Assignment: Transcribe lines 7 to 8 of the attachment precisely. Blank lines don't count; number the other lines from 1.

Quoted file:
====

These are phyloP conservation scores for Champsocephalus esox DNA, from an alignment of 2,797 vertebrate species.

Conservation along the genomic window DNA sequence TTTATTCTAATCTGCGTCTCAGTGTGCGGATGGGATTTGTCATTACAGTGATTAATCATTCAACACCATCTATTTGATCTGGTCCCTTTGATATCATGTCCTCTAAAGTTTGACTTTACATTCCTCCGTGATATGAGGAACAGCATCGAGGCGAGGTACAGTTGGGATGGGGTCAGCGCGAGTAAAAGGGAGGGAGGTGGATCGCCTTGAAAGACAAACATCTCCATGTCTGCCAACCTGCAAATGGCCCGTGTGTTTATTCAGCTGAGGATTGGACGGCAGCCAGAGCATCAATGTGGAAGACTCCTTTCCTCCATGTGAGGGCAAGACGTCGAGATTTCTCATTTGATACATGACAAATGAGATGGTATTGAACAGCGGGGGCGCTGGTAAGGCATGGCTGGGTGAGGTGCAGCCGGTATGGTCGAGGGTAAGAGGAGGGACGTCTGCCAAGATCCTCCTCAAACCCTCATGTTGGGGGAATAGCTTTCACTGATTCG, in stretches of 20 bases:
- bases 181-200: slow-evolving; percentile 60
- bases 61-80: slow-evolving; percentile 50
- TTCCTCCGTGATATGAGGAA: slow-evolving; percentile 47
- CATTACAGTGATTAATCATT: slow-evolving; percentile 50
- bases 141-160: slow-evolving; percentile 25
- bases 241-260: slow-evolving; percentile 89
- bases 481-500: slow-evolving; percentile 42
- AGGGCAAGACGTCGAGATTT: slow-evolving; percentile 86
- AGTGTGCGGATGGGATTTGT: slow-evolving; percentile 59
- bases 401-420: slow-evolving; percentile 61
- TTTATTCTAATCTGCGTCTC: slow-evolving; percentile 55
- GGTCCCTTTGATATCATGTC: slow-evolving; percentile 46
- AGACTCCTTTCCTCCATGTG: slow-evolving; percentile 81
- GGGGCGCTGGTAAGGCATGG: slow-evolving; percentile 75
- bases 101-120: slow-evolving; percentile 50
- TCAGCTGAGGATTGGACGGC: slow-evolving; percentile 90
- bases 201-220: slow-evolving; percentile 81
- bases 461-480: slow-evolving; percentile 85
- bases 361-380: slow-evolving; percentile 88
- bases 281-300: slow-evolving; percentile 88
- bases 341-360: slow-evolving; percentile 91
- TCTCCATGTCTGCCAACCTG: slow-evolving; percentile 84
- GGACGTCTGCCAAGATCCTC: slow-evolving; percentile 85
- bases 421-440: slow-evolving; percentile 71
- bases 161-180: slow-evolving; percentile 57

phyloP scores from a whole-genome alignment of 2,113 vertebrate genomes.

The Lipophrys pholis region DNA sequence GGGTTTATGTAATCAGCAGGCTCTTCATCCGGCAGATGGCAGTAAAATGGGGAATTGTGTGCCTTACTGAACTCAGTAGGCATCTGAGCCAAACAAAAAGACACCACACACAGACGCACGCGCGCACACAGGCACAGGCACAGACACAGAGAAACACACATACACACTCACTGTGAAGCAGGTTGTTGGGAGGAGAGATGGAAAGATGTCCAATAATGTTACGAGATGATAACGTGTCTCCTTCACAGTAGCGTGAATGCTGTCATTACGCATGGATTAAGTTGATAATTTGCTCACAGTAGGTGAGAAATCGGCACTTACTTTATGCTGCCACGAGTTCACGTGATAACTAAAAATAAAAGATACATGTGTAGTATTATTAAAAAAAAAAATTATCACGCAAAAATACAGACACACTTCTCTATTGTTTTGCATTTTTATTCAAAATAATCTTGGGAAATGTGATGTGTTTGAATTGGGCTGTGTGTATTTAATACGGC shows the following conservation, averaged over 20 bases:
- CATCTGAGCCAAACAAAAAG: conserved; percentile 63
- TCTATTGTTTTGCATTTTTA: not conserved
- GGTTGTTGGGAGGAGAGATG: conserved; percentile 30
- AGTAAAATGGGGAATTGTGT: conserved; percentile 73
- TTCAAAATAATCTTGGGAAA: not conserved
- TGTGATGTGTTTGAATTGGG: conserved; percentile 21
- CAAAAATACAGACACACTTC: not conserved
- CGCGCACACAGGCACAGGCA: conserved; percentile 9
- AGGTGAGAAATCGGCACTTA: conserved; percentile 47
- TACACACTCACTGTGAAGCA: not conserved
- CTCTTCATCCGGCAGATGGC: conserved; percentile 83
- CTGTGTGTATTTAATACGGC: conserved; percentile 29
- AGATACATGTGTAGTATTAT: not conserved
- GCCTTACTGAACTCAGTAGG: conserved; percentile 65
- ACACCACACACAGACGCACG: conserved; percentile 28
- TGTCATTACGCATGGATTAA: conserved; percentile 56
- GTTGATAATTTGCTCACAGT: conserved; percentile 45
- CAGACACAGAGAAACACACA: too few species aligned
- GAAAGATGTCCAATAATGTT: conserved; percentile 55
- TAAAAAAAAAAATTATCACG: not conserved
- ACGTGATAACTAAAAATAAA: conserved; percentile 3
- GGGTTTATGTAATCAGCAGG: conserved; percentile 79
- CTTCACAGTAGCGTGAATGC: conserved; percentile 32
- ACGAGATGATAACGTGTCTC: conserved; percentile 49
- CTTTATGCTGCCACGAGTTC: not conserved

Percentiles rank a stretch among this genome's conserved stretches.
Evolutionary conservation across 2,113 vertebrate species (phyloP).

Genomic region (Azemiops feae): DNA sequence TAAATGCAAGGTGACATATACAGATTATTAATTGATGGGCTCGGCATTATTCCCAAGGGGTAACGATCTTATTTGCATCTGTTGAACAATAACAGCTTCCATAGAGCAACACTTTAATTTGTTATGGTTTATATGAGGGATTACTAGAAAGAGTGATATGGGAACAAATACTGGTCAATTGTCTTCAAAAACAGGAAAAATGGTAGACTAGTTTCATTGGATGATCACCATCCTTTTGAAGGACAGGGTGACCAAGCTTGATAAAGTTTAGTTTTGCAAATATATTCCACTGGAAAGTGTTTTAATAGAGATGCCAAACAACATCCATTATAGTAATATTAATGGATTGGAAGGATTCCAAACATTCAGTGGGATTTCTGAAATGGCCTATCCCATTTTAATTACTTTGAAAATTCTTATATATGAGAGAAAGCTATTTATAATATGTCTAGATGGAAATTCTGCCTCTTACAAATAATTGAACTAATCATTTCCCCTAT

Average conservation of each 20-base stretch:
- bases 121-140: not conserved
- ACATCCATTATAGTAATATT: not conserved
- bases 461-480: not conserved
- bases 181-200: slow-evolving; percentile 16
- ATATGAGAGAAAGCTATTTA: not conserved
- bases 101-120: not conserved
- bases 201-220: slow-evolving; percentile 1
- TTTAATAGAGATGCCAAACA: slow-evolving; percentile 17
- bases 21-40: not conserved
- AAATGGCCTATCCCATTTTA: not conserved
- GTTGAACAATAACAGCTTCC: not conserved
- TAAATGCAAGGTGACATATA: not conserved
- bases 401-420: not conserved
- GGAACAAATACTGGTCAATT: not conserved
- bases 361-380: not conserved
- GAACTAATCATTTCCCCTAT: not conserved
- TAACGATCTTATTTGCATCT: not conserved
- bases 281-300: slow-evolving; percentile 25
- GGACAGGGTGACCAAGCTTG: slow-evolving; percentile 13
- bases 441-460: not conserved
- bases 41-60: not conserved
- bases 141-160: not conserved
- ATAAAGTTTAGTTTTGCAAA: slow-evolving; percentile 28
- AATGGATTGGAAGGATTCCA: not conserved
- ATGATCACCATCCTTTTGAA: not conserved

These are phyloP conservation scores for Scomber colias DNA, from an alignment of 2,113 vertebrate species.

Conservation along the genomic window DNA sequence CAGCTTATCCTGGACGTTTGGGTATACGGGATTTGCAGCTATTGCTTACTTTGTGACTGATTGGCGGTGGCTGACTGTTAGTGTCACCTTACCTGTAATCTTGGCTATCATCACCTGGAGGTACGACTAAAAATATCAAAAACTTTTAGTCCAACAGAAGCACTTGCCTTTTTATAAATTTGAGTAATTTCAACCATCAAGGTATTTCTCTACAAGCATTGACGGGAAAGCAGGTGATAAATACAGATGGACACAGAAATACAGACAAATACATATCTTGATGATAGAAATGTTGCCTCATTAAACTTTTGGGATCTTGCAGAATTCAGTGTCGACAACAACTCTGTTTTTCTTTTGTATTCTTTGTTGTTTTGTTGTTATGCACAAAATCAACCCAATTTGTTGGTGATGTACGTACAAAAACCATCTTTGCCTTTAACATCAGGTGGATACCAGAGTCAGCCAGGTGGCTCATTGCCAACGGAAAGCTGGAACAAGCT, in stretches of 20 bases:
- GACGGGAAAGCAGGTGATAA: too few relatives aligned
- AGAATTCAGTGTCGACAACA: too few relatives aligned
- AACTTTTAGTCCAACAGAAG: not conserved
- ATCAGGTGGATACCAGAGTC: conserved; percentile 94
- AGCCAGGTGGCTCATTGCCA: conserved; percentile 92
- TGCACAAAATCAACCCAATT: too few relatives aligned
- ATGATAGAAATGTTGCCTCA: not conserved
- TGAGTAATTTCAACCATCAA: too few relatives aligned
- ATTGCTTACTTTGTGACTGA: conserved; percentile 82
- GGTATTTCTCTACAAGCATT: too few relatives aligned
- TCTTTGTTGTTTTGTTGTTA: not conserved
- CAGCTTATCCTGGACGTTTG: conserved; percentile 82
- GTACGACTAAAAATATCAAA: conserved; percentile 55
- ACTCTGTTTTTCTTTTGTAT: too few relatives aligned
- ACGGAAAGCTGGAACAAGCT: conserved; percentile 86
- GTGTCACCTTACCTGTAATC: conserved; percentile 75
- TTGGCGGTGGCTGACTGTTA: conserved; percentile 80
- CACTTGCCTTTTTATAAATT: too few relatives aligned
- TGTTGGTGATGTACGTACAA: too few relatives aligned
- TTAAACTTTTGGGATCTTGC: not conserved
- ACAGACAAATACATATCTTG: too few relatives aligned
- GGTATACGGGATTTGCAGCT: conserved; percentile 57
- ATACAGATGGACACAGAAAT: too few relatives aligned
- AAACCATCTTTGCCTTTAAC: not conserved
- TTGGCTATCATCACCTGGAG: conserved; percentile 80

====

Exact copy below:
- bases 141-160: slow-evolving; percentile 25
- bases 241-260: slow-evolving; percentile 89